David Katz, MD, (left) president and managing partner, and Daniel Castaldo, director of information systems, Next Generation Radiology, Great Neck, NY, work continuously to keep the practice’s PACS current.

Picture archiving and communications systems (PACS) help radiology enterprises grow by giving them a competitive edge, seen mainly in the form of faster, better service. As proof, consider the dramatic expansion experienced by Next Generation Radiology, Great Neck, NY, a Long Island group practice that installed a PACS in 1998. “Our market is one of the most densely populated New York City suburbs and a very, very competitive radiology environment,” David Katz, MD, president and managing partner, explains. “Normally, it’s very difficult to achieve much growth in a market like this. While I can’t give PACS all the credit for the growth that’s come our way, there’s no question the technology has been an integral factor. PACS has made us more productive, swift, and cost efficient.”

When Next Generation Radiology began installing PACS in 1998, the group consisted of only two radiologists and a handful of support personnel divided between an imaging center in the city of Great Neck and a satellite office about 20 miles away. Today, the group has eight radiologists and 60 employees in four full-service locations for imaging (with a fifth dedicated to billing), offering modalities that include MRI, CT, ultrasound, radiography, fluoroscopy, bone densitometry, nuclear medicine, mammography, and positron-emission tomography. Imaging volume, in 2002, consisted of 38,000 examinations, and the projected total for 2003 is 56,000, based on trends seen during the first half of the year, according to Katz.

“The most pivotal task that PACS permits is the very easy, quick routing of images to the right radiologist,” he says. “By that, I mean the type of image a radiologist is asked to look at is the one for which he or she has the specialized training and experience. For example, we have one member of our group who is a fellowship-trained neuroradiology subspecialist with a certificate of added qualification. PACS makes it a simple matter for us to give him all the neuroradiology work, not only from the center where he happens to be located, but from all three of the other centers where those particular images are being generated.”


That makes for better readings as well as more productivity, Katz says. Radiologists reading their assigned cases need not do so alone, however. Thanks to PACS, a radiologist at a workstation can send an instant message to a colleague or colleagues at the other centers to request a quick consultation. “If I want to collaborate with one of my partners across town concerning something I’m seeing on an image, I no longer have to get on the phone, talk to the receptionist at that particular office, ask for the radiologist, and then wait to be connected so that I can pose my question. Instead, all I have to do is send an instant-messaging request right from my workstation. The system sends it, and the image at issue, directly to my partner’s workstation and flashes that there is a message that needs to be looked at and responded to right away. This represents a huge time savings, and it translates into superior service for our clients,” Katz says.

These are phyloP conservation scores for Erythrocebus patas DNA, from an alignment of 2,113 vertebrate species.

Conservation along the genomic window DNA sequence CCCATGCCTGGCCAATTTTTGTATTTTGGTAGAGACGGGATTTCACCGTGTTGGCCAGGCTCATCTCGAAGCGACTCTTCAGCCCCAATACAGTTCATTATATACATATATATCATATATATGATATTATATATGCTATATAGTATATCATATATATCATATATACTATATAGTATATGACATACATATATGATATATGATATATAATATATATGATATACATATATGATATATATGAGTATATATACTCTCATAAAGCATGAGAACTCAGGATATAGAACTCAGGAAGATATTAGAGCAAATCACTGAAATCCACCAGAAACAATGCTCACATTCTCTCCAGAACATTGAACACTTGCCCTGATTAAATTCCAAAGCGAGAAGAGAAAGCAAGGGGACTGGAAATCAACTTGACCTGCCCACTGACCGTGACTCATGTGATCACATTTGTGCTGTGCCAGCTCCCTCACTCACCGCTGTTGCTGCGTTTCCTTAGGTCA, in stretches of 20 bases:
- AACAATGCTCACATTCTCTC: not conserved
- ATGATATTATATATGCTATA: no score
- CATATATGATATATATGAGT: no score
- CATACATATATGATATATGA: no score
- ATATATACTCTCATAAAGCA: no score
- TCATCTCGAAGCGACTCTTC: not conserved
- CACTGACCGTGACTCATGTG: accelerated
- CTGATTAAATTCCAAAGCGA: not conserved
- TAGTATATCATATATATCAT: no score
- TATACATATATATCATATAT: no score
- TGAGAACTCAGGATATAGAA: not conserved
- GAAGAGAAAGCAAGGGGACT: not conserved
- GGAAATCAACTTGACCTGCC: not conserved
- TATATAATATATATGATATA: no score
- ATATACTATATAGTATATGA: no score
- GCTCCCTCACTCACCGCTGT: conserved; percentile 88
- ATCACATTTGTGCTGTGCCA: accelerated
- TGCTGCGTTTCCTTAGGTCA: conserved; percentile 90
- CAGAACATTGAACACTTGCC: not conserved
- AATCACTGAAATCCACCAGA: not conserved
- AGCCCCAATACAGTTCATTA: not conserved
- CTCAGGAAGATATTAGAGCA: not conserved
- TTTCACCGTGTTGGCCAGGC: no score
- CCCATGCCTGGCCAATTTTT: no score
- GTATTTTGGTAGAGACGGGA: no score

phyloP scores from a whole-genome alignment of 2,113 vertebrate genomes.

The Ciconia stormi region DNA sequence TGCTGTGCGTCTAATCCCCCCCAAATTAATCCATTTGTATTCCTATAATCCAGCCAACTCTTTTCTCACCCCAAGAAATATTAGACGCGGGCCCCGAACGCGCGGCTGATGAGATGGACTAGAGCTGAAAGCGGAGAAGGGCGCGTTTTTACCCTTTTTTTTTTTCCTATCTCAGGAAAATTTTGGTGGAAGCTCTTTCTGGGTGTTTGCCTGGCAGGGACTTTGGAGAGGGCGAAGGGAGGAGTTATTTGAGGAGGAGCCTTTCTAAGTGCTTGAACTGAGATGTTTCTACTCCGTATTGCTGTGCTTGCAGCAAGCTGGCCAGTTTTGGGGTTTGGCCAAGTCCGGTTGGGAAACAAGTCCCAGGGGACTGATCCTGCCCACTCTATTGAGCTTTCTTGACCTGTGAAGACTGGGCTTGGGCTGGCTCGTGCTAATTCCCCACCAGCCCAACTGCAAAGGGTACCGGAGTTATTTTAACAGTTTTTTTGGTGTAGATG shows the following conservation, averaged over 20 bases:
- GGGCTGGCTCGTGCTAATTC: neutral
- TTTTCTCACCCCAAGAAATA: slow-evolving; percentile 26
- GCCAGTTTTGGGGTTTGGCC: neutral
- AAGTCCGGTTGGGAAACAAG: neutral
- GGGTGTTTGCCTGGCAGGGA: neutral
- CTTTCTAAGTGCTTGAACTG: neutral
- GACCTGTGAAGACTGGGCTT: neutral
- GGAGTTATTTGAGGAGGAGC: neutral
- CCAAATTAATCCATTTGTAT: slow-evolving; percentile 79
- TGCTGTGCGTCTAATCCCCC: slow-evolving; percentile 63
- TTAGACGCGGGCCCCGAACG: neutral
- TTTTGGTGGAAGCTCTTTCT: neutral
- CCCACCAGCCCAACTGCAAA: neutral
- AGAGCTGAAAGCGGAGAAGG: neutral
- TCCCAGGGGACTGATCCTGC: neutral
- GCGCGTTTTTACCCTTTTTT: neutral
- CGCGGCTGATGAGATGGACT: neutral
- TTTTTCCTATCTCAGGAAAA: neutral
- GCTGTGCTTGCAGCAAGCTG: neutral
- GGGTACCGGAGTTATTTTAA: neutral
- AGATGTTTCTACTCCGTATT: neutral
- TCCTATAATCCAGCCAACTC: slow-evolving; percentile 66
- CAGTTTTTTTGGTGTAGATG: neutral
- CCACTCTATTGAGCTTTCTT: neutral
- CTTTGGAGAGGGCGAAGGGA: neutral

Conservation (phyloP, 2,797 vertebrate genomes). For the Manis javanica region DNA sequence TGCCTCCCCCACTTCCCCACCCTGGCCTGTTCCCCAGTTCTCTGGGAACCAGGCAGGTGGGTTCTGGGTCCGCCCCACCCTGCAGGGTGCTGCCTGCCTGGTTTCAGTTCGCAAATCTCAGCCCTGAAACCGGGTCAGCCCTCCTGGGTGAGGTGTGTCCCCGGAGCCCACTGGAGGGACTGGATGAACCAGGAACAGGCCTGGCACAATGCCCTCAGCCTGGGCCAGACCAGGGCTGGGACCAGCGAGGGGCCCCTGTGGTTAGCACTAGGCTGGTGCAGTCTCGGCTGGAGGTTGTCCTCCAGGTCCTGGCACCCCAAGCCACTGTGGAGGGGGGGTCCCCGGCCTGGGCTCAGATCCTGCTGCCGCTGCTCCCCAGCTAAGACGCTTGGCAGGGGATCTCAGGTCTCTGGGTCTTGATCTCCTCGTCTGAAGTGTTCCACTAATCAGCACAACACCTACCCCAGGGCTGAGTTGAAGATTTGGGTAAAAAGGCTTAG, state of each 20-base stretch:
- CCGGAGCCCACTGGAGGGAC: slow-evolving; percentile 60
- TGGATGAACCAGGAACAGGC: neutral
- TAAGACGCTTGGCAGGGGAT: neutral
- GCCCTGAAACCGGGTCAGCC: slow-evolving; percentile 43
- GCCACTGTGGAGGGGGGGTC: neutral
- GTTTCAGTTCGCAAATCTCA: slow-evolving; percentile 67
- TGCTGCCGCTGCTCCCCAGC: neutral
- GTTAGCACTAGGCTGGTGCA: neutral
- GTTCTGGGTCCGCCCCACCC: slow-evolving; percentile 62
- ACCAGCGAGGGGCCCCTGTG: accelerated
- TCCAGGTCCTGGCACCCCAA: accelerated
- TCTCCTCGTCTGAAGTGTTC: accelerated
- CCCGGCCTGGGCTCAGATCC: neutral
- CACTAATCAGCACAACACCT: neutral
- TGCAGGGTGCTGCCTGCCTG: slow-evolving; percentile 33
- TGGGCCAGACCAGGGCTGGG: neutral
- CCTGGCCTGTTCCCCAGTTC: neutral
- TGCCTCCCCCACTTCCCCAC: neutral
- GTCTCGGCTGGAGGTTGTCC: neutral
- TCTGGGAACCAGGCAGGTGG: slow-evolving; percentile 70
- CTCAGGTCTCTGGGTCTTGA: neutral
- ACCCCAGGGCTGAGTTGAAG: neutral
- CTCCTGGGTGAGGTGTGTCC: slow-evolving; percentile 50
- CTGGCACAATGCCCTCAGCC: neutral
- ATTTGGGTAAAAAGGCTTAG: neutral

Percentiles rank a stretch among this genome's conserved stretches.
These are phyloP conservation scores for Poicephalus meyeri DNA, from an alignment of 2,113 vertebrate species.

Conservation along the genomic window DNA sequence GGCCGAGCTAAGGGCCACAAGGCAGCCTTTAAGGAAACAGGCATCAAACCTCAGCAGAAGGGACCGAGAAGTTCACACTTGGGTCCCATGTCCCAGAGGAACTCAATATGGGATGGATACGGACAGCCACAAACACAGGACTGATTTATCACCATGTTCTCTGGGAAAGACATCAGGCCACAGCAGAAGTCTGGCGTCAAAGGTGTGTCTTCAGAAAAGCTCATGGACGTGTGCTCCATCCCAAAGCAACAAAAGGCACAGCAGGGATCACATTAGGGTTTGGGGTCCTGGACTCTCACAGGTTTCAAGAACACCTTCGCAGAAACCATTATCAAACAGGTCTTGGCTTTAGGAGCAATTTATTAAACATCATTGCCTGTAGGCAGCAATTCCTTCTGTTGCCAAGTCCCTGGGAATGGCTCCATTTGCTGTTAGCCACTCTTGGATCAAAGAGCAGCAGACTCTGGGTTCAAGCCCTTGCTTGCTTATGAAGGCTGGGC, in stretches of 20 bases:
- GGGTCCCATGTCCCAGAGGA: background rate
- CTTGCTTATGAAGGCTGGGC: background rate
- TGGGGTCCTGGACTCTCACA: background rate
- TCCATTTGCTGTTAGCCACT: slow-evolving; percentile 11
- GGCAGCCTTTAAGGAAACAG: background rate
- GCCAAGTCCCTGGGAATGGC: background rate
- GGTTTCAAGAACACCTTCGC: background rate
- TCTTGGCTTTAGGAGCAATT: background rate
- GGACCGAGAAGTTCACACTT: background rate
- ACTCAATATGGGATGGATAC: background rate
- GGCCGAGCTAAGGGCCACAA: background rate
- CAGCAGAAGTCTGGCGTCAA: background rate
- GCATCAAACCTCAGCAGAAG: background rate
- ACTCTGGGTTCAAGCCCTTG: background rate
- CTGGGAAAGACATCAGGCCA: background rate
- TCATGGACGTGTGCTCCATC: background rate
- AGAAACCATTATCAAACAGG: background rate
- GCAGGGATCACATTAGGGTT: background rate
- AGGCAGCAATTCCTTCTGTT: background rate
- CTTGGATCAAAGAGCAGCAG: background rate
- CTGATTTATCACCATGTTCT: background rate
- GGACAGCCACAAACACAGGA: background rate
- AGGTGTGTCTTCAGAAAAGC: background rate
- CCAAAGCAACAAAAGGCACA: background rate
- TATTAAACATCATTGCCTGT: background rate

PACS also permits a more equitable distribution of cases among the group’s radiologists. “Let’s say I’m at office number 1 and getting swamped, but, for whatever reason, office number 3 is not nearly as busy at that moment,” Katz says. “What happens now, with PACS, is that the less-busy radiologists at office number 3 radiologists can help me by picking up my cases from the reading queue that appears on their own workstations. That way, I’m not falling behind and ending up with reports available to referring physicians hours late.”

Actually, Next Generation Radiology’s personnel begin to worry about tardiness when there is a possibility that reports might be late not by hours, but merely by minutes. Voice-recognition and digital-dictation capabilities have been integrated with the group’s PACS, so reports and images can be (and typically are) in the hands of referring physicians before the patients concerned leave Next Generation Radiology at the end of the imaging examination. “The average radiology group on Long Island has a 24-hour to 36-hour turnaround on reports,” Katz says. “If we can get a top-quality product out in minutes, by comparison, you can see why we are, more and more, being preferred by referring physicians and their patients.”

PACS helps to enhance speed in other ways, including improving throughput in the modality suites. “PACS is the foundation of a digital environment; as a result, we’re doing a lot less filming these days,” Katz explains. “The only time images are output to film anymore is when patients and referring physicians request hard copy, which is infrequent, or when the study involves mammography or is produced using one of the few remaining analog radiography machines. Less filming means faster throughput, since filming takes time. For patients, that’s terrific because it means we get them in and out of here more quickly than ever, and that’s what matters to them most.”

Less filming has also been good news for the group’s balance sheets. “Our film costs today, for all four imaging centers, are roughly equivalent to what was being spent on film 10 years ago, when all we had was one imaging center,” Katz says.


Next Generation Radiology’s PACS consists of a full-blown image-distribution system with a half terabyte of archiving capacity. eMed is the product vendor. Tied to this system are seven dual-monitor workstations, of which each office has at least one for use by the radiologists; there also are four technologist workstations. At each facility, network infrastructure is ordered around a pair of T1 frame-relay lines. Every line is outfitted with its own router and connected to a product that causes the pairs to function as one, according to Daniel Castaldo, the group’s director of information systems.

“This arrangement provides redundant capacity so that, if we lose a circuit, we can continue operating. The system will be slowed down, but rarely to an extent that the radiologists would notice. It’s also very, very secure,” he says. In addition, each imaging center (plus the billing office) is equipped with its own compression server. “This allows me to compress locally prior to transmitting images across the T1 lines,” Castaldo says. “The result is a big savings in bandwidth requirements and a much faster transmission time.”